Achieving change will be a slow process, considering the weight that is pitched against such countries and the fact that Europe is one of the most expensive places to produce sugar. Yet Europe produces 40 per cent of all world sugar exports. As a result of subsidy, we dump against the people in poor countries trying to produce it. That will take a long time to change.

There is, however, a still different picture. I speak of the moral position: I think it is unacceptable that we do nothing about this issue. We have to do something, for reasons obvious to anyone with a moral outlook, let alone a religious one. For those not concerned with that kind of issue, the stark fact is that a world which has such really repellent levels of wealth difference is a very unstable and unsafe world; but it is a very good world in which to recruit people to fly Jumbos into skyscrapers and claim that this somehow will redress the balance of wealth and power. So we have a purely material self-interest in addressing this problem.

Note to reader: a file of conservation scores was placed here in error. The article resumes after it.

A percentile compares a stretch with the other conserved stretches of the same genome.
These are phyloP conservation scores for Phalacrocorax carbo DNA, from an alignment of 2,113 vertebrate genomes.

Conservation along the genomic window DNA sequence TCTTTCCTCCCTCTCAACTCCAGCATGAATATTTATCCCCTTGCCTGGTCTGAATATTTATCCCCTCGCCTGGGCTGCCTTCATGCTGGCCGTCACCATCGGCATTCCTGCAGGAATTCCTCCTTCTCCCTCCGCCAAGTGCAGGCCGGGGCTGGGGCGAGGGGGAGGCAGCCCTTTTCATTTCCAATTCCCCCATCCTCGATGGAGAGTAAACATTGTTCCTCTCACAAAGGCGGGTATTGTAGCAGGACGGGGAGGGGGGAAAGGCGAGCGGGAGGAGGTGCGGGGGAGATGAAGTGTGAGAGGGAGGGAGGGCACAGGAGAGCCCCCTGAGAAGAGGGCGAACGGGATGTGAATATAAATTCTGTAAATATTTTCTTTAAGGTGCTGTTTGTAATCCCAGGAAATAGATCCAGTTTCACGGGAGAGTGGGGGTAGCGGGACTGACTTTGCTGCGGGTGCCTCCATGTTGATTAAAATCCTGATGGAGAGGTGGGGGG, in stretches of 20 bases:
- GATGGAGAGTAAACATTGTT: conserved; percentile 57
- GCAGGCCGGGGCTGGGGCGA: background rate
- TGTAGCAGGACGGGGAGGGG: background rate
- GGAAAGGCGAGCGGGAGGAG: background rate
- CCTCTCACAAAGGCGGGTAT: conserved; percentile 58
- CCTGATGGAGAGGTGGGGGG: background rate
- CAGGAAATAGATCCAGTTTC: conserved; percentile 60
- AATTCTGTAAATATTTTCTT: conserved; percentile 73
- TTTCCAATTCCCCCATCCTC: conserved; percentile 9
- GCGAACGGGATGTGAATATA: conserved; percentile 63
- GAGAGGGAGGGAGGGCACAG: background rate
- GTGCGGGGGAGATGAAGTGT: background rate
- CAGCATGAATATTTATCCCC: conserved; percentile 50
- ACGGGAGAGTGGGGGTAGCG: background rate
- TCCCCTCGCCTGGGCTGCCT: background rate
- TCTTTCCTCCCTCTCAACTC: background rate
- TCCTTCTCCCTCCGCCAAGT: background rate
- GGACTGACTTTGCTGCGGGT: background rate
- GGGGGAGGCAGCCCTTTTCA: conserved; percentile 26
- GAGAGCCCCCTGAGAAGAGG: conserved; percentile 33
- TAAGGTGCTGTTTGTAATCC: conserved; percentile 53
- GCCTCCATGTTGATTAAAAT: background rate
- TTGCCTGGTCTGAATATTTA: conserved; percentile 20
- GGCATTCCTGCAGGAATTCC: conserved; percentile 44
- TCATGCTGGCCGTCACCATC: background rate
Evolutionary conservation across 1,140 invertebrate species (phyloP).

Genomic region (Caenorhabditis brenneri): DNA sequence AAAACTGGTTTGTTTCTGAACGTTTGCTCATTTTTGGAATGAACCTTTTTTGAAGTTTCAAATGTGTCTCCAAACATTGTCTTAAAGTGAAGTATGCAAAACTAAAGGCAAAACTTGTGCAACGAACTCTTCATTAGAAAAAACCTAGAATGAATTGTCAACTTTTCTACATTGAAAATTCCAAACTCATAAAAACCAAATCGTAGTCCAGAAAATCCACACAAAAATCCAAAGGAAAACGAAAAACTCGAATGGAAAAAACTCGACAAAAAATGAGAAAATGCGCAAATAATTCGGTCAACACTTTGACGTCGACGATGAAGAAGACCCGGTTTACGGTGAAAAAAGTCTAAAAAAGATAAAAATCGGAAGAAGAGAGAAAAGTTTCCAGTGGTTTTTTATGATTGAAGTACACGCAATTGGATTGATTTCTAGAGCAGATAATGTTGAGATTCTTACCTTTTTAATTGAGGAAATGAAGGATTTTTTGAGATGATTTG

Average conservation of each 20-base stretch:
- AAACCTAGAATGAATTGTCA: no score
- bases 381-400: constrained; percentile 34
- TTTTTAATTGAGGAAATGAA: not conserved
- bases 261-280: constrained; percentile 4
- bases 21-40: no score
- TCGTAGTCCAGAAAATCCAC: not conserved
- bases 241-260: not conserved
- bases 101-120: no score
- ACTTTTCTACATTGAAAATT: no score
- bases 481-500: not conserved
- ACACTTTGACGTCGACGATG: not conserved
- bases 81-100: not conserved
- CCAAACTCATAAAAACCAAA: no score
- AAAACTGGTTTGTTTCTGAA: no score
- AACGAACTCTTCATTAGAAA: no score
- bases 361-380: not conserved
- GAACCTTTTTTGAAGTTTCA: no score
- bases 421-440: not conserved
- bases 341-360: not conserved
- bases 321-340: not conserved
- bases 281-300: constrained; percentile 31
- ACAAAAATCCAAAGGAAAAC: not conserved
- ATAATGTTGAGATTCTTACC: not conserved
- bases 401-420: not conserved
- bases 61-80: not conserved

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That is a challenge to any government of any party because doing anything substantial about it will mean that we are less well off than we are now. It will cost us. Electorates do not like that. So, first, this requires courage in a government; secondly, there should be discussions between parties so that the matter is taken out of the electoral equation—I know I am talking about something almost impossible. Therefore, electors will know that voting for one party or another will not suddenly make them worse off because that party has a conscience about these matters and understands the threat to this country. Elections are fought on short-term issues and this is a very long-term issue.

Thirdly, the issue must be made more appealing in some way. I was caught by the idea of my noble friend Lord Saatchi of having a national holiday to mark the day on which one finishes working for the Chancellor of the Exchequer and starts working for oneself. I think that our party—and I commend other parties to do so also—should set a target in the next Parliament to bring that date back at least three days and to give the yield of one of those days to the kind of initiative I talked about—paying to help the less fortunate countries become more fortunate.